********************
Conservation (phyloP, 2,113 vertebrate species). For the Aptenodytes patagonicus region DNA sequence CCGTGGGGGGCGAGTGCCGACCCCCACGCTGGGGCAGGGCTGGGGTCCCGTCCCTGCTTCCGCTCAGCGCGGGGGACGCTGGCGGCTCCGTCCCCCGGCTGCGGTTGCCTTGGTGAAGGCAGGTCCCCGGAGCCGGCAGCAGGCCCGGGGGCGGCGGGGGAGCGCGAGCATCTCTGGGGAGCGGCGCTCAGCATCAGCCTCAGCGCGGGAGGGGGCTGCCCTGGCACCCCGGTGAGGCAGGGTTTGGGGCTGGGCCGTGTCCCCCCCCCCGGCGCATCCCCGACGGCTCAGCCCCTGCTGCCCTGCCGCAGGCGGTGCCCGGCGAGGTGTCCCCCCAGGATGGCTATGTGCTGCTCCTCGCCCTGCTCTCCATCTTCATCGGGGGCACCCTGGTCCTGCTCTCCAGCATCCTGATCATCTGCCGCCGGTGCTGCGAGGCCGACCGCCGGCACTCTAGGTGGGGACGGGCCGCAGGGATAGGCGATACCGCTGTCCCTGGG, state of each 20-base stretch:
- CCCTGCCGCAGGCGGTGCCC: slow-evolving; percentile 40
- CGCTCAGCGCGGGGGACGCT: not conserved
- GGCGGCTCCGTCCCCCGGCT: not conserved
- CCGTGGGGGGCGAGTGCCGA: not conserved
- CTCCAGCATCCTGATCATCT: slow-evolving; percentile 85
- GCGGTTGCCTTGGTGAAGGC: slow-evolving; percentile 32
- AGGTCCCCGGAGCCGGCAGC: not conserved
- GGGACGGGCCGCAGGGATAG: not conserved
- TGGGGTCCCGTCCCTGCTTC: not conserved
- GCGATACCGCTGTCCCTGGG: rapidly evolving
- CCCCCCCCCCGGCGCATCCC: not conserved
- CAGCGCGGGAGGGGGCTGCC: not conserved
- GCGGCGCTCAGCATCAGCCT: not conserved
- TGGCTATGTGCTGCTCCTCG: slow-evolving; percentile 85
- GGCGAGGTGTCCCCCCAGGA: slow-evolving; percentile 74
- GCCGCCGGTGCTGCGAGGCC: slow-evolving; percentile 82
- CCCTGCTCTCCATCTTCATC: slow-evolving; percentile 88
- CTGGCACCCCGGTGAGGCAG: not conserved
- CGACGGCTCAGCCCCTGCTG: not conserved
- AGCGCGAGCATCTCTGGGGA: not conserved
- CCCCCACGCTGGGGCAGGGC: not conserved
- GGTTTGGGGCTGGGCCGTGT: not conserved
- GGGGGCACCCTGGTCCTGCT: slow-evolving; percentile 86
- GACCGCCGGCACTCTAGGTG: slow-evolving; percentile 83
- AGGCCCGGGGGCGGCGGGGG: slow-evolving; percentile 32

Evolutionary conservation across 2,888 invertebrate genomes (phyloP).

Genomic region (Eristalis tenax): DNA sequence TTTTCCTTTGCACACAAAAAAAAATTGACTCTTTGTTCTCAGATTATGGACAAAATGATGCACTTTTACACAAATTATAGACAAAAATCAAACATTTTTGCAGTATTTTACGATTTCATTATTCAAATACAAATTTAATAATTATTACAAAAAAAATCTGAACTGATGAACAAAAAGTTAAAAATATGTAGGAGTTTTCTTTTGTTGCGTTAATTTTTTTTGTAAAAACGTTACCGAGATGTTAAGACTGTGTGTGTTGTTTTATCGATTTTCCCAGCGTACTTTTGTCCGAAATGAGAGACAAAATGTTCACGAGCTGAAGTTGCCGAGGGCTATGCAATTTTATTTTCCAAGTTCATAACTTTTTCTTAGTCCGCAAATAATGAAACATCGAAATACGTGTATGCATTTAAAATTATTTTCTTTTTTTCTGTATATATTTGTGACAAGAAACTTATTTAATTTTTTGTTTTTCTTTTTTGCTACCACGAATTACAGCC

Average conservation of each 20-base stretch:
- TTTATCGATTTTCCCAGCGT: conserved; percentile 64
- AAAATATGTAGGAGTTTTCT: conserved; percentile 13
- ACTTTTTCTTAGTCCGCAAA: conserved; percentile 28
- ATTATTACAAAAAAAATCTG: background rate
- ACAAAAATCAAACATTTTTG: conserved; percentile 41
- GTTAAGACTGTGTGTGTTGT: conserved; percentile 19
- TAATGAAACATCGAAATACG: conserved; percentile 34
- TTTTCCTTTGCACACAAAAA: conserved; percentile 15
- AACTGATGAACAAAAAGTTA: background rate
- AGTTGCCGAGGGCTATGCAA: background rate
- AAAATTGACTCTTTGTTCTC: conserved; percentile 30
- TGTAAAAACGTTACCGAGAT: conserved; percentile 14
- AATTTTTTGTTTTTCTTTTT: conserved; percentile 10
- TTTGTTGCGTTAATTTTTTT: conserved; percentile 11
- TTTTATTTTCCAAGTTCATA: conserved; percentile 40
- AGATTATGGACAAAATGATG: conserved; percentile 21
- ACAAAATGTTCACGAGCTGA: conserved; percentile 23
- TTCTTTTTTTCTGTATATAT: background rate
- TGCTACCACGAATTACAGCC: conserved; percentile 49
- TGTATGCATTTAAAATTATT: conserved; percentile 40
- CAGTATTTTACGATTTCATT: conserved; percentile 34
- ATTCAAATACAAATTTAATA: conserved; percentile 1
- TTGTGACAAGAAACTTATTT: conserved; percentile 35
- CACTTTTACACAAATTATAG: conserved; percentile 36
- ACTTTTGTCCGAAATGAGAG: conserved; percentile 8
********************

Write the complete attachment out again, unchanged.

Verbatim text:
Conservation (phyloP, 2,113 vertebrate species). For the Aptenodytes patagonicus region DNA sequence CCGTGGGGGGCGAGTGCCGACCCCCACGCTGGGGCAGGGCTGGGGTCCCGTCCCTGCTTCCGCTCAGCGCGGGGGACGCTGGCGGCTCCGTCCCCCGGCTGCGGTTGCCTTGGTGAAGGCAGGTCCCCGGAGCCGGCAGCAGGCCCGGGGGCGGCGGGGGAGCGCGAGCATCTCTGGGGAGCGGCGCTCAGCATCAGCCTCAGCGCGGGAGGGGGCTGCCCTGGCACCCCGGTGAGGCAGGGTTTGGGGCTGGGCCGTGTCCCCCCCCCCGGCGCATCCCCGACGGCTCAGCCCCTGCTGCCCTGCCGCAGGCGGTGCCCGGCGAGGTGTCCCCCCAGGATGGCTATGTGCTGCTCCTCGCCCTGCTCTCCATCTTCATCGGGGGCACCCTGGTCCTGCTCTCCAGCATCCTGATCATCTGCCGCCGGTGCTGCGAGGCCGACCGCCGGCACTCTAGGTGGGGACGGGCCGCAGGGATAGGCGATACCGCTGTCCCTGGG, state of each 20-base stretch:
- CCCTGCCGCAGGCGGTGCCC: slow-evolving; percentile 40
- CGCTCAGCGCGGGGGACGCT: not conserved
- GGCGGCTCCGTCCCCCGGCT: not conserved
- CCGTGGGGGGCGAGTGCCGA: not conserved
- CTCCAGCATCCTGATCATCT: slow-evolving; percentile 85
- GCGGTTGCCTTGGTGAAGGC: slow-evolving; percentile 32
- AGGTCCCCGGAGCCGGCAGC: not conserved
- GGGACGGGCCGCAGGGATAG: not conserved
- TGGGGTCCCGTCCCTGCTTC: not conserved
- GCGATACCGCTGTCCCTGGG: rapidly evolving
- CCCCCCCCCCGGCGCATCCC: not conserved
- CAGCGCGGGAGGGGGCTGCC: not conserved
- GCGGCGCTCAGCATCAGCCT: not conserved
- TGGCTATGTGCTGCTCCTCG: slow-evolving; percentile 85
- GGCGAGGTGTCCCCCCAGGA: slow-evolving; percentile 74
- GCCGCCGGTGCTGCGAGGCC: slow-evolving; percentile 82
- CCCTGCTCTCCATCTTCATC: slow-evolving; percentile 88
- CTGGCACCCCGGTGAGGCAG: not conserved
- CGACGGCTCAGCCCCTGCTG: not conserved
- AGCGCGAGCATCTCTGGGGA: not conserved
- CCCCCACGCTGGGGCAGGGC: not conserved
- GGTTTGGGGCTGGGCCGTGT: not conserved
- GGGGGCACCCTGGTCCTGCT: slow-evolving; percentile 86
- GACCGCCGGCACTCTAGGTG: slow-evolving; percentile 83
- AGGCCCGGGGGCGGCGGGGG: slow-evolving; percentile 32

Evolutionary conservation across 2,888 invertebrate genomes (phyloP).

Genomic region (Eristalis tenax): DNA sequence TTTTCCTTTGCACACAAAAAAAAATTGACTCTTTGTTCTCAGATTATGGACAAAATGATGCACTTTTACACAAATTATAGACAAAAATCAAACATTTTTGCAGTATTTTACGATTTCATTATTCAAATACAAATTTAATAATTATTACAAAAAAAATCTGAACTGATGAACAAAAAGTTAAAAATATGTAGGAGTTTTCTTTTGTTGCGTTAATTTTTTTTGTAAAAACGTTACCGAGATGTTAAGACTGTGTGTGTTGTTTTATCGATTTTCCCAGCGTACTTTTGTCCGAAATGAGAGACAAAATGTTCACGAGCTGAAGTTGCCGAGGGCTATGCAATTTTATTTTCCAAGTTCATAACTTTTTCTTAGTCCGCAAATAATGAAACATCGAAATACGTGTATGCATTTAAAATTATTTTCTTTTTTTCTGTATATATTTGTGACAAGAAACTTATTTAATTTTTTGTTTTTCTTTTTTGCTACCACGAATTACAGCC

Average conservation of each 20-base stretch:
- TTTATCGATTTTCCCAGCGT: conserved; percentile 64
- AAAATATGTAGGAGTTTTCT: conserved; percentile 13
- ACTTTTTCTTAGTCCGCAAA: conserved; percentile 28
- ATTATTACAAAAAAAATCTG: background rate
- ACAAAAATCAAACATTTTTG: conserved; percentile 41
- GTTAAGACTGTGTGTGTTGT: conserved; percentile 19
- TAATGAAACATCGAAATACG: conserved; percentile 34
- TTTTCCTTTGCACACAAAAA: conserved; percentile 15
- AACTGATGAACAAAAAGTTA: background rate
- AGTTGCCGAGGGCTATGCAA: background rate
- AAAATTGACTCTTTGTTCTC: conserved; percentile 30
- TGTAAAAACGTTACCGAGAT: conserved; percentile 14
- AATTTTTTGTTTTTCTTTTT: conserved; percentile 10
- TTTGTTGCGTTAATTTTTTT: conserved; percentile 11
- TTTTATTTTCCAAGTTCATA: conserved; percentile 40
- AGATTATGGACAAAATGATG: conserved; percentile 21
- ACAAAATGTTCACGAGCTGA: conserved; percentile 23
- TTCTTTTTTTCTGTATATAT: background rate
- TGCTACCACGAATTACAGCC: conserved; percentile 49
- TGTATGCATTTAAAATTATT: conserved; percentile 40
- CAGTATTTTACGATTTCATT: conserved; percentile 34
- ATTCAAATACAAATTTAATA: conserved; percentile 1
- TTGTGACAAGAAACTTATTT: conserved; percentile 35
- CACTTTTACACAAATTATAG: conserved; percentile 36
- ACTTTTGTCCGAAATGAGAG: conserved; percentile 8